Last week brought one of my rare excursions into more upmarket dining, at World Service in Nottingham. A birthday treat from my sister and her husband, all three of us were working in the city on that day so we’d planned to stay for dinner.
Before I'd investigated it in any detail I'd assumed World Service was a fusion restaurant or something of that ilk. It's described (their words) as having a 'colonial ambience' with 'various unusual artefacts from around the globe'. That in combination with the name put me in mind of a restaurant of empire, serving a mish-mash dishes from all over the place. It's not that at all. Artefacts notwithstanding the dining room is large and airy with a contemporary feel and the food is probably best described as Modern British.
Whatever it is I quite liked it. Opening drinks were a success (Sherry for me. A dry, salty Manzanilla that was great on its own and with my starter), it was comfortable and the menu read well.
A calamari starter was simple but good. Very lightly battered, not at all chewy and just served with a few leaves and some sort of mayonnaise (of exactly what persuasion I can't recall).
Veal shin with wild garlic risotto only served to re-inforce my opinions on veal. I’ve only eaten it a handful of times, but on every occasion the only lasting memory has been ‘this would have been far better with fully grown beef’. The shin had been cooked low and slow to what might have been beautiful moist shreds of meat, then re-formed into a cylinder that had then been browned off. The crusty, browned bits on the exterior were great, all dark and marmitey, but beyond that was just dull. The young shin just didn’t have the fat and sinew to cope with the cooking method, rendering it dry and flavourless.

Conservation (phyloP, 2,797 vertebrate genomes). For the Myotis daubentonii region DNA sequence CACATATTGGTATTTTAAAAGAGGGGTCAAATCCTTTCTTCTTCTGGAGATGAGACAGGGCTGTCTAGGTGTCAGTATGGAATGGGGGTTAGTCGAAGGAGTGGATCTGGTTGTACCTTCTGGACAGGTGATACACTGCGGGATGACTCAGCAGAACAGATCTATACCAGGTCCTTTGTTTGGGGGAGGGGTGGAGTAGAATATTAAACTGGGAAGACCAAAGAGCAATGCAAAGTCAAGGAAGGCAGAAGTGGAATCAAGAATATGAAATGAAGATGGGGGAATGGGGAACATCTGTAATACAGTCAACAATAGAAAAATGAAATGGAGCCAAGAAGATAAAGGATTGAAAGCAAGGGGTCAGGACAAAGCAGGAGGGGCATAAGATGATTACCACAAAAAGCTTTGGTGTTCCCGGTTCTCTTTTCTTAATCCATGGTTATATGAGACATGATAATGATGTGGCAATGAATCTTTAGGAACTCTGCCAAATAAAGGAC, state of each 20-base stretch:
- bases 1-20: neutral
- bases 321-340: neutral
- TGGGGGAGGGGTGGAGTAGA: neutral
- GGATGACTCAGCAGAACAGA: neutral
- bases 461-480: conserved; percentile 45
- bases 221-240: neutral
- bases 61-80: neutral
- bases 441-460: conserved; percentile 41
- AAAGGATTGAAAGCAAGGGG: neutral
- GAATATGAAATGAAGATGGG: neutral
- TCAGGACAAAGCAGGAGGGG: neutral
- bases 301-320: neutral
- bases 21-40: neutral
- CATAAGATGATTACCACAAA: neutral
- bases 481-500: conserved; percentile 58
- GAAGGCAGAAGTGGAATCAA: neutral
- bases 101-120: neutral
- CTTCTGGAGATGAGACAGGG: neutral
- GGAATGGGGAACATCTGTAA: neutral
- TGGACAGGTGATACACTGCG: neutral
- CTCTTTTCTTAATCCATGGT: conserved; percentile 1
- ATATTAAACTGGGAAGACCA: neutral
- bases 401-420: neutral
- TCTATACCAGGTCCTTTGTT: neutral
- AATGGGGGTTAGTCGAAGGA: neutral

This was a real shame as the risotto was excellent. Well cooked rice, creamy and packing a wonderfully fresh, fragrant punch from the garlic. This tasted divine with the caramelised edges of the meat, I could imagine the entire dish being a winner if they’d used the oldest cow they could find (or shoulder of mutton springs to mind).
A dish of pork several ways was also a bit of a mixed bag. I tried the belly which was lovely, but also sampled a sort of deep-fried nugget of something or other (apologies I didn't make note of the menu descriptions) that was chewy and tasteless.
Rhubarb cranachan for pudding. This worked for me. I love rhubarb, I love cream and it’s nice to have a dessert where the fruit stands out rather than being drowned in sugar. This was barely sweet at all, just thick folds of cream, tart rhubarb, and a few oaty bits providing contrast. Lovely.
A little bonus dessert arrived in the form of a birthday treat. It wasn’t requested honest! I’m beyond the stage of attending restaurants purely on their tendency to chuck freebies at those celebrating birthdays, really I am. (Although the three shots of tequila and a silly hat at Mex in Wakefield is always tempting).
Anyhow my birthday greetings must have been overheard, so here it was. A chocolate, a strawberry and a scoop of cherry sorbet. A nice touch really, reflective of the service which was good throughout. Fairly formal but not stuffy or over-attentive.
I've no idea how much the bill was, but I ate from the set menu at £26.50 for three courses. A la carte would probably be more like £40 or so. Overall this was a fine experience, service was good, the drinks list is excellent, but there were one or two duff notes with the food. Oh and the company was excellent too of course. Thanks!
World Service Restaurant